Is the H1N1 Swine Flu Vaccine Safe? (cont.)

Last year, some 100 million people got the seasonal flu vaccine. No safety issues appeared. That's reassuring, but it's no proof that something rare and unexpected can't happen.

There's no denying that the virus particle used in the vaccine has never been used before. No scientific calculation can rule out the chance that something unexpected might happen.

But one can calculate that this chance will be small. And the chance that the vaccine will prevent serious illness and deaths is very, very large.

Why should I believe what government scientists say about swine flu?

The public health agenda is to promote healthy practices -- such as eating wholesome foods and quitting smoking -- that not everyone likes. Why? Science suggests that these policies save lives and cut health care costs.

The public health agenda also promotes vaccination against disease -- even though the rare individual is harmed by a vaccine. Why? Science suggests such a policy saves lives and cuts health care costs, as long as disease risks outweigh vaccination risks. A good example is the smallpox vaccine, which eradicated one of the scourges of mankind, even though a number of people were harmed by the vaccine.

After weighing the benefits vs. the risks, the health agencies of the U.S. government have launched the most massive vaccination campaign in history to fight the 2009 H1N1 swine flu. The CDC is using simple, direct messages -- including advertising and press conferences -- to encourage people to get the vaccine.

"In public health, you have to have campaigns and try to talk people into things," Mulligan tells WebMD. "The question about the government is a very important one. But things have changed since the old days of the Tuskegee syphilis experiment. Now we have very strict regulation of government research. People can trust and believe that this is not politicians talking, but researchers presenting evidence-based recommendations."

Does the H1N1 swine flu vaccine contain thimerosal?

The 2009 H1N1 swine flu vaccine comes in three basic types: the FluMist nasal spray, single-syringe shots, and multi-shot vials.

Only the multi-shot vials contain thimerosal, a preservative that prevents bacterial contamination of the vial. Before thimerosal was added to vaccines, there were occasional vaccine injuries due to contamination.

Extensive study shows that there are no more adverse events in children or adults who receive thimerosal-containing vaccines than in those who do not.

But thimerosal contains a form of mercury. It's ethyl mercury, which is likely not as toxic as some other forms. Even so, nobody argues that mercury is good for your body. People who want to avoid thimerosal-containing flu vaccines must get the FluMist vaccine or the single-syringe shots.

Most people should have this choice. But single-syringe vaccines may not be available for every person in every location during every week of the vaccination campaign.

The 1976 swine flu vaccine wasn't safe. Why should I trust this one?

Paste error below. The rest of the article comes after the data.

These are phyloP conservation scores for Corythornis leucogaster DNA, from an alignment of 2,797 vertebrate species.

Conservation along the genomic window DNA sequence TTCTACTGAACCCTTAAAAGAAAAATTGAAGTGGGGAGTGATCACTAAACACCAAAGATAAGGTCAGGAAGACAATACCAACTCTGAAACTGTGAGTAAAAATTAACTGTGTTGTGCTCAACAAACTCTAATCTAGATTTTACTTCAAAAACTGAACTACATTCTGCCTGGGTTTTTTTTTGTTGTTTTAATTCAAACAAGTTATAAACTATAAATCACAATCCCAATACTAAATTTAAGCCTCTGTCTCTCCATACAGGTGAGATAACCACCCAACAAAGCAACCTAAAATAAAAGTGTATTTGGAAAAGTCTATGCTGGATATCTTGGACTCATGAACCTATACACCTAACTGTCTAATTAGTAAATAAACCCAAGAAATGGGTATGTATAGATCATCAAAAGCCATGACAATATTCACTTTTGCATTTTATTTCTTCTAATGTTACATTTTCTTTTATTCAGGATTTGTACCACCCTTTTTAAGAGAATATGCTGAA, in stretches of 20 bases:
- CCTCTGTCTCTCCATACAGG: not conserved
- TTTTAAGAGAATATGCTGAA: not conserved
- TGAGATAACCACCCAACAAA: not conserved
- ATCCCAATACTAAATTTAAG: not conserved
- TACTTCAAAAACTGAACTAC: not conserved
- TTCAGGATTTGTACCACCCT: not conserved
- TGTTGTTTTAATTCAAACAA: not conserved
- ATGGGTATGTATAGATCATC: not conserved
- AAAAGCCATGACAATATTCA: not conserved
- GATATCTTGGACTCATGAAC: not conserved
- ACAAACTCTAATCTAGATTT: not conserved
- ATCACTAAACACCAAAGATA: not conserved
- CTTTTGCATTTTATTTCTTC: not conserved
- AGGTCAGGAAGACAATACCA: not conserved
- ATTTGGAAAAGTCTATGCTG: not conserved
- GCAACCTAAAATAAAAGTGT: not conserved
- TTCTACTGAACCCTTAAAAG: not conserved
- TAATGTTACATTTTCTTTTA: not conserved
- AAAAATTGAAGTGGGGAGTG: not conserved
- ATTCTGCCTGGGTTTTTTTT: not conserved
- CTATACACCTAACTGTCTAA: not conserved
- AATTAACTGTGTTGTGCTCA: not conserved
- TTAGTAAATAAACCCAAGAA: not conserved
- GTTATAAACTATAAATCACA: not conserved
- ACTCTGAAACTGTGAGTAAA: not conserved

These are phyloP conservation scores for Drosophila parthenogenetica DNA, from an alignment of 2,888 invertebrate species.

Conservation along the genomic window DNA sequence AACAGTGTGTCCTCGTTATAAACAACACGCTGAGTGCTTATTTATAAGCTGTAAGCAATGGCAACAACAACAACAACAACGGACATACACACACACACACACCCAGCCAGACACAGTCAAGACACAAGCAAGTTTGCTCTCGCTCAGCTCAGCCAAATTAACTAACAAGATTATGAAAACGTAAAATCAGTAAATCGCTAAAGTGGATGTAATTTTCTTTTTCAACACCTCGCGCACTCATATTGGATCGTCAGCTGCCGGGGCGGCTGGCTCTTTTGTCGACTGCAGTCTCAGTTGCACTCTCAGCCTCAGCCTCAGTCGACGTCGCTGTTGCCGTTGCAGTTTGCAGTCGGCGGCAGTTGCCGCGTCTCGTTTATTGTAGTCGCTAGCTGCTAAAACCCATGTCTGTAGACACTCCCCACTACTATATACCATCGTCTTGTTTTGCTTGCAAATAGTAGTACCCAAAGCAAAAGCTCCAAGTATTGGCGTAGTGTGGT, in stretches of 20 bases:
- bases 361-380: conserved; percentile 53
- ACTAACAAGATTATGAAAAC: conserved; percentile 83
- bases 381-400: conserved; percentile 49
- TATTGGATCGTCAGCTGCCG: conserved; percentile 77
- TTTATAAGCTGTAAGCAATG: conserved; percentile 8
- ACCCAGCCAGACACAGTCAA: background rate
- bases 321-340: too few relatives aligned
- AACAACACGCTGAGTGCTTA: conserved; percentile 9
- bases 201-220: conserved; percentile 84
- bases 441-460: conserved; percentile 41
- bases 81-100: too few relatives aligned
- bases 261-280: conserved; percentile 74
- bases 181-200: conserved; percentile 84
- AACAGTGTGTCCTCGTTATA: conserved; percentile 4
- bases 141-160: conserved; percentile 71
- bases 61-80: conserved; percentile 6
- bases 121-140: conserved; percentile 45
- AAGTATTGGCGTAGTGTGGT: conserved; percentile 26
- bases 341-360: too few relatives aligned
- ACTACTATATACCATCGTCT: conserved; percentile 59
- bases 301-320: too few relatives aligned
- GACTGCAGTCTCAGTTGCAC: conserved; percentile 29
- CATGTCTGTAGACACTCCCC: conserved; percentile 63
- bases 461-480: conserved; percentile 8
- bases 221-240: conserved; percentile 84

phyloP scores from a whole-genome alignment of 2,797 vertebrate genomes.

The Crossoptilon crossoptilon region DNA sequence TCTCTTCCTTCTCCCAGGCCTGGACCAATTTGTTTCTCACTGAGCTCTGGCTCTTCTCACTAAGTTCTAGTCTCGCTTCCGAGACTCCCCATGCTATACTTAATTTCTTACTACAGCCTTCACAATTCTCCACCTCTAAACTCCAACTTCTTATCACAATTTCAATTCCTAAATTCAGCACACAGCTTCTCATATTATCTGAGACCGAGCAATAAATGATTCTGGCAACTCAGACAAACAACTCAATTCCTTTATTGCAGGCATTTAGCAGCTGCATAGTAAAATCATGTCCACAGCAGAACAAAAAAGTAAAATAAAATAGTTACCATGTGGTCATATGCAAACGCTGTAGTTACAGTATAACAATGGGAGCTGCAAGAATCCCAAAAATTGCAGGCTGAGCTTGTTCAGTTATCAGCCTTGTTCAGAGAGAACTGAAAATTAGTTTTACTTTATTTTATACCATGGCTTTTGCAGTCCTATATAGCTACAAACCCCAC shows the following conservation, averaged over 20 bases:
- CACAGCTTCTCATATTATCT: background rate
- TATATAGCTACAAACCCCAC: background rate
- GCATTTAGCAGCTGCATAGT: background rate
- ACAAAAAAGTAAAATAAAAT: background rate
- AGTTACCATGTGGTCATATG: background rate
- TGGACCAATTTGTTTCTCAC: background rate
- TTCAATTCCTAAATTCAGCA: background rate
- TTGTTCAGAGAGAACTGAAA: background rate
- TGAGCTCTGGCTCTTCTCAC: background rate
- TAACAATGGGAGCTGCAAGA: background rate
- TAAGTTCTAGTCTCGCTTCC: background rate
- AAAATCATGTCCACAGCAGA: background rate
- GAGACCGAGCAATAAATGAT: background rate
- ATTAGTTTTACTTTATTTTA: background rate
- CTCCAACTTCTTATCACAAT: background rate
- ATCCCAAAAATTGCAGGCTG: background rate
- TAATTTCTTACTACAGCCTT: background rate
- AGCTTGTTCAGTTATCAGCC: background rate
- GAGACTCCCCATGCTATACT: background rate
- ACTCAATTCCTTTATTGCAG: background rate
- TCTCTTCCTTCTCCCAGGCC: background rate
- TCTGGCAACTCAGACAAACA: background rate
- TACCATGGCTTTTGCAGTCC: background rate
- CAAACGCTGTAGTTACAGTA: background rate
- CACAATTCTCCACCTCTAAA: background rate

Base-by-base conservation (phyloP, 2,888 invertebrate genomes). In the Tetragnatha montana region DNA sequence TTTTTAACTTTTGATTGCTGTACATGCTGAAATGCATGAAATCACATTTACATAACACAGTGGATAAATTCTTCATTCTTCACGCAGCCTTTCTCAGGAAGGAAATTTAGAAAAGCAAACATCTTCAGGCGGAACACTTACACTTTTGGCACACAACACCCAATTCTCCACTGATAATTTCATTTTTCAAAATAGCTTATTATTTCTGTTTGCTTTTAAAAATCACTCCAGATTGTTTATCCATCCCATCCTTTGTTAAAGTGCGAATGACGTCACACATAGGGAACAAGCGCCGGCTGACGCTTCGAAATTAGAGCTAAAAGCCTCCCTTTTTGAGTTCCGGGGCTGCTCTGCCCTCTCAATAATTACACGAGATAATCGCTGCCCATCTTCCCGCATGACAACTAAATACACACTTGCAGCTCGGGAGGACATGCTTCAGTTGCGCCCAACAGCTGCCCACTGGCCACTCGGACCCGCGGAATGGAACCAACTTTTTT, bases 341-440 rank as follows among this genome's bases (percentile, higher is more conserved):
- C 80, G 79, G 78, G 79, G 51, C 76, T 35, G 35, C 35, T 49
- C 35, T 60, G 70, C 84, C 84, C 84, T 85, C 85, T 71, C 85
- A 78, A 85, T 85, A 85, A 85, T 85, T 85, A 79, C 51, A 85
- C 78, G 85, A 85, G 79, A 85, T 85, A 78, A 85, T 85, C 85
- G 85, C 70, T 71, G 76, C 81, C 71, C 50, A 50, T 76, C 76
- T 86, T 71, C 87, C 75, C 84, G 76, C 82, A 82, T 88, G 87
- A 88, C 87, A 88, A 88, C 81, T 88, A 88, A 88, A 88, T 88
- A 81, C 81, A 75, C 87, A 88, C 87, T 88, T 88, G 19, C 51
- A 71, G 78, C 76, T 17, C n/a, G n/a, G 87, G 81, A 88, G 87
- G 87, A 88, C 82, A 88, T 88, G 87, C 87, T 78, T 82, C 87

The 1976 swine flu vaccine was linked to safety issues. Neal Halsey, MD, director of the Institute for Vaccine Safety at the Johns Hopkins Bloomberg School of Public Health, was at the CDC in those days.

"We did identify an increased risk of GBS [Guillain-Barre syndrome] in the six weeks following immunization," Halsey tells WebMD. "What is not known at this time is exactly why that vaccine was associated with that increased risk."

No flu vaccine since then has been linked to this risk. Halsey thinks there is the potential for the H1N1 flu vaccine to carry a risk of causing one case of GBS per million people vaccinated.

"The theoretical risk of that rare complication has to be balanced against the severity of the H1N1 flu," he says. "There already have been a lot of deaths, many in otherwise healthy, normal children. There is always a real risk from the flu, and a theoretical risk from the vaccines."

In 1976, the risk from flu was theoretical, too. Despite a scary and fatal outbreak of an H1N1 swine flu at a military base, the virus never spread.

The 1976 H1N1 swine flu was a very different virus from the 2009 H1N1 swine flu, which combines elements from flu viruses that evolved in birds, humans, and pigs. And unlike the 1976 virus, the 2009 bug is causing a very real pandemic.

Do we really know what drugmakers are putting in the swine flu vaccine?

Vaccine labels are not easy to read. But they are made public by the FDA and other sources. If you want to know exactly what's in each kind of 2009 H1N1 swine flu vaccine, read the label. You can find all the labels here: http://www.vaccinesafety.edu/package_inserts.htm.

Reviewed on October 14, 2009

© 2009 WebMD, LLC. All rights reserved.

SOURCES:

WebMD: "H1N1 Swine Flu Guide."

Neal Halsey, MD, director, Institute for Vaccine Safety, Johns Hopkins Bloomberg School of Public Health.

Mark Mulligan, MD, executive director, Hope Clinic, Emory Vaccine Center, Atlanta.

Institute for Vaccine Safety web site.


Last Editorial Review: 10/20/2009 3:29:33 PM



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